Buoyed by its terrific performance at the league competition, the Indians entered the postseason with momentum on their side and oozing with confidence, all of which could have been derailed after having the rug pulled out from under them at the District Four competition in Faribault the following week.
THE PHANTOM TITLE
In what was dubbed “Owatonna’s most disputed track points of the decade” by The Daily People’s Press, the Indians were robbed of the district championship due to an oversight that is almost impossible to comprehend in the modern age of electronic timing and instant results.
The controversy centered around the mysterious 220-yard dash in which Owatonna’s Pete Ellingson crossed the finish line behind teammate Peter Prentner and an unnamed runner from Northfield, but was not awarded the requisite points for third place. At the time, results were determined by a panel of judges that were assigned to track a single individual throughout the entire race, but according to the Daily People’s Press, Ellingson, “apparently had no judge” and “wasn’t placed.”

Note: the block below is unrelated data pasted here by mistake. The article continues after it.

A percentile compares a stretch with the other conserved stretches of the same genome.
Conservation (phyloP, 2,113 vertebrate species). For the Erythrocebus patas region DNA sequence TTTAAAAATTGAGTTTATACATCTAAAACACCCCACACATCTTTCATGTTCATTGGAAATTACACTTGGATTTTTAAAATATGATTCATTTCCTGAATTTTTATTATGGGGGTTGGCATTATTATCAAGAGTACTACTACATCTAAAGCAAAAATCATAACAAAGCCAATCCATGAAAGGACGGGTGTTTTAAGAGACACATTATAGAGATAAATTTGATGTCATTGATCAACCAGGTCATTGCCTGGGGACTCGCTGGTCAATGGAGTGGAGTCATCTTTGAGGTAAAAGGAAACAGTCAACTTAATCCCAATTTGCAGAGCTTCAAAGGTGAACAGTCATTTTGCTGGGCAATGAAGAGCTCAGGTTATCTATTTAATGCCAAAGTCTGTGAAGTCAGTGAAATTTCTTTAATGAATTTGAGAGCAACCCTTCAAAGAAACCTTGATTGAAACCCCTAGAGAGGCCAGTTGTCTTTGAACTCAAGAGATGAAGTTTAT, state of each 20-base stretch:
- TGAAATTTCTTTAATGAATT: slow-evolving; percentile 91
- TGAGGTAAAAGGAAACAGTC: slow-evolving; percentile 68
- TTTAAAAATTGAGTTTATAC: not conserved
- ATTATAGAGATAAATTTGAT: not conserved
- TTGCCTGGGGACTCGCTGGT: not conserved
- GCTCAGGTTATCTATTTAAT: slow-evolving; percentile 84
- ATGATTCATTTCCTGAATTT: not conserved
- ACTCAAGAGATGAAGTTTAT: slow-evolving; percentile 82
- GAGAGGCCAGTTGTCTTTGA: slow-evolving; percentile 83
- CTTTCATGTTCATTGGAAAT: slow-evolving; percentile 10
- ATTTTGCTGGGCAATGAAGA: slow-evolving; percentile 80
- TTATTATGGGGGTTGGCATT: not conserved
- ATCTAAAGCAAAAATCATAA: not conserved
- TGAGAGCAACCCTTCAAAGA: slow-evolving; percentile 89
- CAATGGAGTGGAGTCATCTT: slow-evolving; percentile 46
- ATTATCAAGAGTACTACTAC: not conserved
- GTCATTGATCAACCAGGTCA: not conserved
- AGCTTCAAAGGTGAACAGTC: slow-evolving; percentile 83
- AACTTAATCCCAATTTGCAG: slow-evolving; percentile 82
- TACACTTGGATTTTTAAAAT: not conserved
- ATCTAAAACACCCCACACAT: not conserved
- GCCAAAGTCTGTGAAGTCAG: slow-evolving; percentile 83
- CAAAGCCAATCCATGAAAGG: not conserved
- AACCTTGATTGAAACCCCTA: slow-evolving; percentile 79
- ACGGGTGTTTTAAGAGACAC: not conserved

Despite offering visual proof that Ellingson, indeed, finished in third via a photograph taken at the finish line by OHS student Jim Alexander and receiving no argument from the opposing coaches, a panel of district officials ultimately ruled against Owatonna and Northfield preserved its title.
According to the Daily People’s Press, “(the) director of the meet agreed that the picture had merit and on Monday called the District Four committee into executive session. The committee ruled, in effect, that the judges were the judges, and their results were final.”
Had Ellingson been awarded the three points for finishing third in the 220-yard race, the Indians would have upended the Raiders atop the final leaderboard, 62-59. Instead, the final results read: Northfield 60, Owatonna 59.
MAKING A STATEMENT
Perhaps buoyed by the divisive finish at the district meet, or perhaps simply because its roster was brimming with speed, talent and versatility, Owatonna lapped the competition at the Region One meet in Austin, beating second place Rochester by nearly 20 points
“Still miffed over last week’s oversight by the judges, which cost them the district title, Coach Eddie Keefe’s thinclads went hogwild in the big meet yesterday and picked off almost every honor and award in sight. This time there was no squabbling, no photographs to point out errors, no indecision on the rightful winner,” stated the Daily People’s Press in an article dated Sunday, May 28, 1950.
In Owatonna’s first regional championship since 1945, the team snagged blue ribbons in seven of the 13 events, broke three meet records and qualified five individuals for state in seven events (100-yard dash, 220-yard dash, 440-yard dash, high jump, 120-yard high hurdles, shot put, 880-yard relay).